This is the type of book that tends be the opposite of what you were expecting. Is it about family? Absolutely. Do they have many secrets? Certainly. The focus and entire plot revolves around the house the children of this family grew up in, more importantly it is also about the woman of the house. The mother, their mother, their father’s wife and the grandmother of their children.

Lorelei draws such an intense line around her own personal world, often there isn’t much space left for anyone else. Not even those closest to her.

Throughout the duration of the book it becomes apparent that the downwards spiral of Lorelei is linked to Rhys and his tragic death. Indeed everyone seems to carry such a heavy layer of guilt because of his death. All roads seem to lead back to him.

I really enjoyed the complexity of this story.We tend to see hoarders in a certain light on television. Jewell gives the reader a well researched insight into the mind-set and struggle of a hoarder, and their family members.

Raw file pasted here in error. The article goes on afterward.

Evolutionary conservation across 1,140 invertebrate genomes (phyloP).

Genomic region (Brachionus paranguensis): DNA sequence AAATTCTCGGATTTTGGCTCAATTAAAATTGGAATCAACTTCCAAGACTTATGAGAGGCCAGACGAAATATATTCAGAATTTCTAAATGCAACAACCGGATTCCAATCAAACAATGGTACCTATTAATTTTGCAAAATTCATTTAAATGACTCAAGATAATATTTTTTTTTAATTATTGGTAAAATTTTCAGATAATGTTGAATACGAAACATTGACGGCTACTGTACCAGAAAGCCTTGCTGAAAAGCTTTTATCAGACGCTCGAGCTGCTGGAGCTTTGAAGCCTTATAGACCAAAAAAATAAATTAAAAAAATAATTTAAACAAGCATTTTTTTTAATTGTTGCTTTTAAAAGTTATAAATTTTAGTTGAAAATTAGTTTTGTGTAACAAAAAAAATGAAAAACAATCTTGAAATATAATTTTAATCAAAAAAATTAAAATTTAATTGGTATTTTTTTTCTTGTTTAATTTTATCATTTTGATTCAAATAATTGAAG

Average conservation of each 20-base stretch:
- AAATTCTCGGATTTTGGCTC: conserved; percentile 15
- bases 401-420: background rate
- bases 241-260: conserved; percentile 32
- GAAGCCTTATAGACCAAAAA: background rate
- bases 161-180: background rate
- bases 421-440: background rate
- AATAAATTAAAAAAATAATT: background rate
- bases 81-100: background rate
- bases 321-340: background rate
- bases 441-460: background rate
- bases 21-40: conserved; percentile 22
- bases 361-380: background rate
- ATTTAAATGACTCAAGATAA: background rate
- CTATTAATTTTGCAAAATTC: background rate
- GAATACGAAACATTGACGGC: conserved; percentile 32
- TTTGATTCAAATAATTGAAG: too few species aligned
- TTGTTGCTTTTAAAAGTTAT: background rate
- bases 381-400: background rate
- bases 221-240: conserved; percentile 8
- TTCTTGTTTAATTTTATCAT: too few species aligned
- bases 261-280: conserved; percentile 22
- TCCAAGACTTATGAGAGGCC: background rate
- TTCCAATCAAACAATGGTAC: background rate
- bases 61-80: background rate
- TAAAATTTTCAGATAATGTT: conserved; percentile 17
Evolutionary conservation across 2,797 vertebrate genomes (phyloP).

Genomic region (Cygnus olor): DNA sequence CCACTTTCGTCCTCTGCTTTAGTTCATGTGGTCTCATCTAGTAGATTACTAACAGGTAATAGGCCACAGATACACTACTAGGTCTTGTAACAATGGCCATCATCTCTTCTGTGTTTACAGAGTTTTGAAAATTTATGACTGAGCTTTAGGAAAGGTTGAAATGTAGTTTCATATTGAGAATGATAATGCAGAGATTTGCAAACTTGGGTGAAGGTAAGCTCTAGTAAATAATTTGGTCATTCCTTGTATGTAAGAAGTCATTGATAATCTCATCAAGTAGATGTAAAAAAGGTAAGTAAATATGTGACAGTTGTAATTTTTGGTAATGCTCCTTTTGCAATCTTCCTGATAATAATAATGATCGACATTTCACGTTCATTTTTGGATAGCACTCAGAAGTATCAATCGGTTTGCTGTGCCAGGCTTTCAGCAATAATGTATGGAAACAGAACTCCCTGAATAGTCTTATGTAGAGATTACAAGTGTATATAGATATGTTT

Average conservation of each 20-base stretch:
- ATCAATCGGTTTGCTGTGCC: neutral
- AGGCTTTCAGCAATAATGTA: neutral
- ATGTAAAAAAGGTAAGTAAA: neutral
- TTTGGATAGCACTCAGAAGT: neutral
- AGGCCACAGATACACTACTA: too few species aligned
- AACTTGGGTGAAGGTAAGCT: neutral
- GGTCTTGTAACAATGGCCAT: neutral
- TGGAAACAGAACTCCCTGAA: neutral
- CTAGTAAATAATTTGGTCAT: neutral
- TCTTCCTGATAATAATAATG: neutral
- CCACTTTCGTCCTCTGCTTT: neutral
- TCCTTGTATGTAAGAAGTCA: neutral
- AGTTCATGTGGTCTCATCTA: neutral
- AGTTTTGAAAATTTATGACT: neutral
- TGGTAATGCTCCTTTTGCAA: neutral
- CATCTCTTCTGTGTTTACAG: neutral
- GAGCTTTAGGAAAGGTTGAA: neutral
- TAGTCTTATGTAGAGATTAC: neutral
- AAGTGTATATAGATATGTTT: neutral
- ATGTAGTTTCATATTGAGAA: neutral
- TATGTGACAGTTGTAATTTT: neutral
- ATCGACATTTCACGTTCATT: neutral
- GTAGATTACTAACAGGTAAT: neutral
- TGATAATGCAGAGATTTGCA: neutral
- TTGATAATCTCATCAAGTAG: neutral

In the book the ‘why’ of the hoarding is described in a really sweet way, but very specific to Lorelei. She needs to hold on to everything, because each item is attached to a memory and to hold on to the memory she has to keep the item in question. Seems completely logical when you think about it, however when those items start filling up each space in the house.

When it came to the family dealing with Lorelei the sense of utter helplessness and of giving up was really sad. Obviously dealing with their own problems has to come first, despite that there seems to a level of disconnect between all of them and perhaps they even neglect their mother. Neglect is a really harsh word, especially when you consider how hard it must be for all of them to deal with her obsession.

Overall I think this book was a surprise, it had a layer of depth and sincerity to it I just wasn’t expecting.
I received a copy of this book via NetGalley.

Quarter Past Two on a Wednesday Afternoon by Linda Newbery


I found it hard to sympathize with Anna. There seems to be this underlying selfish narcissistic personality trait, which seems to influence a lot of her decisions. It isn’t so much the fact that she isn’t sure or she wants change, it is more about I want and I want it now. In that respect she resembles Rosa, although it doesn’t become evident till a lot later in the story.